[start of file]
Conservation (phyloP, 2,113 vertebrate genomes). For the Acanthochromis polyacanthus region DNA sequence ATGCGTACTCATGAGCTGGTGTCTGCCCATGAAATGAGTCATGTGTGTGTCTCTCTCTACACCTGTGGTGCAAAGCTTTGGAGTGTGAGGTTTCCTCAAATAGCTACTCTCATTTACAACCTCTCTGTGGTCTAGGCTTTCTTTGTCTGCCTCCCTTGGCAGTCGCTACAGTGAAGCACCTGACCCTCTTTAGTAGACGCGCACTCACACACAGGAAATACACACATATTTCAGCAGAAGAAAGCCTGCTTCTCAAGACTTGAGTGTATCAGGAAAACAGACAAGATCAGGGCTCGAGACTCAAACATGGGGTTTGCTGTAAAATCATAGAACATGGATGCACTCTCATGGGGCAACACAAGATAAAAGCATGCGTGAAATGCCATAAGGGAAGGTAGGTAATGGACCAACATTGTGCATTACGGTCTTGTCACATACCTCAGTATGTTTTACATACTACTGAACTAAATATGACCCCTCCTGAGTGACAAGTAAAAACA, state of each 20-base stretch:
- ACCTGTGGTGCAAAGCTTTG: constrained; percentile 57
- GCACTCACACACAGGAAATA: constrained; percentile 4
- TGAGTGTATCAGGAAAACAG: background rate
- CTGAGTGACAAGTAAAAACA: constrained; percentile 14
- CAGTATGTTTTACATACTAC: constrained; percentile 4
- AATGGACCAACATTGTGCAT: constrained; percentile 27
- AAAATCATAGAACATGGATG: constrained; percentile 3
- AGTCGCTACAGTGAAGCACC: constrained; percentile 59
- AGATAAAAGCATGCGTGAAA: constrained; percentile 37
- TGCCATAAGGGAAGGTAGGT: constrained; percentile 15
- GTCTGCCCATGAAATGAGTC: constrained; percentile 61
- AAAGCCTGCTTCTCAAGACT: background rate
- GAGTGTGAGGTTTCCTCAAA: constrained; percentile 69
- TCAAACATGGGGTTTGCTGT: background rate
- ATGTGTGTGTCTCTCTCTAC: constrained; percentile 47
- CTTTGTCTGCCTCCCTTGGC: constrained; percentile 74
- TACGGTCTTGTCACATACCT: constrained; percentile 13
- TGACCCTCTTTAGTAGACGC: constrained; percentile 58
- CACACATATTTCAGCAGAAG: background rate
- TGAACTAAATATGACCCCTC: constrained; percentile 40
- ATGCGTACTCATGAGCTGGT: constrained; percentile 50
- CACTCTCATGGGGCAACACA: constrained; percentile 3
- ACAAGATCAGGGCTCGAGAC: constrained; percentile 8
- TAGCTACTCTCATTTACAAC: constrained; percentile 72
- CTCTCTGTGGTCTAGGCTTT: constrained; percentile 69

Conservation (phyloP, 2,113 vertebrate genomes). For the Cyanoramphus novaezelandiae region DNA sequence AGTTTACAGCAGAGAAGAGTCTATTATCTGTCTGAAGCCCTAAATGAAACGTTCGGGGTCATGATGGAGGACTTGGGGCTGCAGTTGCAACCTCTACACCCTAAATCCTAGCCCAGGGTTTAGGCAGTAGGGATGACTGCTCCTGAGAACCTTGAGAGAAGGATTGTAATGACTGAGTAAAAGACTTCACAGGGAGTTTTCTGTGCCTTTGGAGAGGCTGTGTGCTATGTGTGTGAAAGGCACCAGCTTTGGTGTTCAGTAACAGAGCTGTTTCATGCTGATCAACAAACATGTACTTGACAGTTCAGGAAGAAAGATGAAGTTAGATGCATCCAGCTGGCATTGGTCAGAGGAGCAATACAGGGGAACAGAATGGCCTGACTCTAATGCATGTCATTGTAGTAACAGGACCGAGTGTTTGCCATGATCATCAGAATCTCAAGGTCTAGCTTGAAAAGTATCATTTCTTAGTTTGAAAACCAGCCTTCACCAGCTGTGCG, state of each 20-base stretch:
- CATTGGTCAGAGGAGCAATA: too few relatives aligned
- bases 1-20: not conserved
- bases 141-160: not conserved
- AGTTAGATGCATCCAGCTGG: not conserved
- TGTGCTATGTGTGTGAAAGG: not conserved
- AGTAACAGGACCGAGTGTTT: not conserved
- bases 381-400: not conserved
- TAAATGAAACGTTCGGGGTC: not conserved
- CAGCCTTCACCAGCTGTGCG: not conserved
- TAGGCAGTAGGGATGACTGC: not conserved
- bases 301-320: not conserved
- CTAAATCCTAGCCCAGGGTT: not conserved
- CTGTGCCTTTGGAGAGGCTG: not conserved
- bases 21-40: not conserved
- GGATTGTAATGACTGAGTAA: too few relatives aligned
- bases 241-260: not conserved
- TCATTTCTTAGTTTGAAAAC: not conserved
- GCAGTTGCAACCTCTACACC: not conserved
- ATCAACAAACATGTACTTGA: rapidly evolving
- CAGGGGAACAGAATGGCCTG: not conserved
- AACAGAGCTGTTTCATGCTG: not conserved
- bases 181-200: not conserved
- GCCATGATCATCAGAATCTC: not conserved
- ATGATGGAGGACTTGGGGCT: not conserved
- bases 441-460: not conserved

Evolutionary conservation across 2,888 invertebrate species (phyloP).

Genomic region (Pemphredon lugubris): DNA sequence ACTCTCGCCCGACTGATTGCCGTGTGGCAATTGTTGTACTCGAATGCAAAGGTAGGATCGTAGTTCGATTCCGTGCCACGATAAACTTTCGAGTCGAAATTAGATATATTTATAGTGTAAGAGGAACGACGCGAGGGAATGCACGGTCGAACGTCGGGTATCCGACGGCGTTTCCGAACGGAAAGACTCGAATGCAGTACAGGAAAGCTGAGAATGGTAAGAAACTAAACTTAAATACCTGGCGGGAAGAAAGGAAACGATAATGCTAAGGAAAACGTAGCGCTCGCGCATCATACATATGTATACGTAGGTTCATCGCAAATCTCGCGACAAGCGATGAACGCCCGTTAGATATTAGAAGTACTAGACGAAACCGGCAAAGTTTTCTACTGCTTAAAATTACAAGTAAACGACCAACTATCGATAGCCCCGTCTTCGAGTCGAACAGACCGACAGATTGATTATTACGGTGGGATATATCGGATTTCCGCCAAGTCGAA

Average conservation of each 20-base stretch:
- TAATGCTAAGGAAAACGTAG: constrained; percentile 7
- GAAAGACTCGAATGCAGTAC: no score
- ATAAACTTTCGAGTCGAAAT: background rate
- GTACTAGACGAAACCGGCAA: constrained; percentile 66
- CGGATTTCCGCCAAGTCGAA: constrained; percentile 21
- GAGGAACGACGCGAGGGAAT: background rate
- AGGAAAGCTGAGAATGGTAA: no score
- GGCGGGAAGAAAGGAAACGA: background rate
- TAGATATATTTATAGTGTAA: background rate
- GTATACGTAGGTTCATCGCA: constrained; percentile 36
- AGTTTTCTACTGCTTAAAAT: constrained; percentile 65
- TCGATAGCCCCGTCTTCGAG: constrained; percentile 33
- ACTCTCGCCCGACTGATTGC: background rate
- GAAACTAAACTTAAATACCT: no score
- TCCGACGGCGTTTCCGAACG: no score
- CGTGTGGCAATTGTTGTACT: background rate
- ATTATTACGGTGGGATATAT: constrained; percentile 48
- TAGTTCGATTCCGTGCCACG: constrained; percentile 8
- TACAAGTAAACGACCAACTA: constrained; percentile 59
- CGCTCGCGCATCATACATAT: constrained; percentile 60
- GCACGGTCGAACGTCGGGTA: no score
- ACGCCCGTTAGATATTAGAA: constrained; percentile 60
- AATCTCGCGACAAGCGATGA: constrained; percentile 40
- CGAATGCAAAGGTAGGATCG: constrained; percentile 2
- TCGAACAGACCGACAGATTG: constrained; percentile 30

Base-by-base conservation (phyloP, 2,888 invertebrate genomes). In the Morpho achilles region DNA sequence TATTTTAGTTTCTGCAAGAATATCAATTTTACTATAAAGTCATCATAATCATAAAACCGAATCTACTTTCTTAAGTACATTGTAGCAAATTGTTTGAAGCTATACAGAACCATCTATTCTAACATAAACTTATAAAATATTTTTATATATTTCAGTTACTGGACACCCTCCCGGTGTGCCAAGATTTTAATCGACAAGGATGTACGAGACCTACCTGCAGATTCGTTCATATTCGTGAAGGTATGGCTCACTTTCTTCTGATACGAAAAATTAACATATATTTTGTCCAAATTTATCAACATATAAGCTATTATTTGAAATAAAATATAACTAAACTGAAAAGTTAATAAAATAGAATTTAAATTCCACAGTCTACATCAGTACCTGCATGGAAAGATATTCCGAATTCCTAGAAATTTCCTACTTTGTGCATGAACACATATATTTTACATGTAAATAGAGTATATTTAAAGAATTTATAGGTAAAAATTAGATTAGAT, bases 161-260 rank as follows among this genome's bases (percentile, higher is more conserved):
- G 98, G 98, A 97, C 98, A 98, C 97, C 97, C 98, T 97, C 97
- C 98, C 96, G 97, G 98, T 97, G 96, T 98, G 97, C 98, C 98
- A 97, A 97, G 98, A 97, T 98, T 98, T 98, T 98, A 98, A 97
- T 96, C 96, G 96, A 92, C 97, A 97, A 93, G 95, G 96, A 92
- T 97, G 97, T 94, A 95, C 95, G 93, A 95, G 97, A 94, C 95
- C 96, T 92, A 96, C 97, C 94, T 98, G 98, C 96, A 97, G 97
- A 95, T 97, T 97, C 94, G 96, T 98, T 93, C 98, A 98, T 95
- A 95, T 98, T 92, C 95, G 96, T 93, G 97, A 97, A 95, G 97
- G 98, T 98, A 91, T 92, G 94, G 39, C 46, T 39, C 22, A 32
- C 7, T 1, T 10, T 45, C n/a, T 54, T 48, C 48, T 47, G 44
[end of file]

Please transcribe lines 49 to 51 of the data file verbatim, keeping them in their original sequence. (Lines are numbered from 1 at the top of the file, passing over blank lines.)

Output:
- bases 181-200: not conserved
- GCCATGATCATCAGAATCTC: not conserved
- ATGATGGAGGACTTGGGGCT: not conserved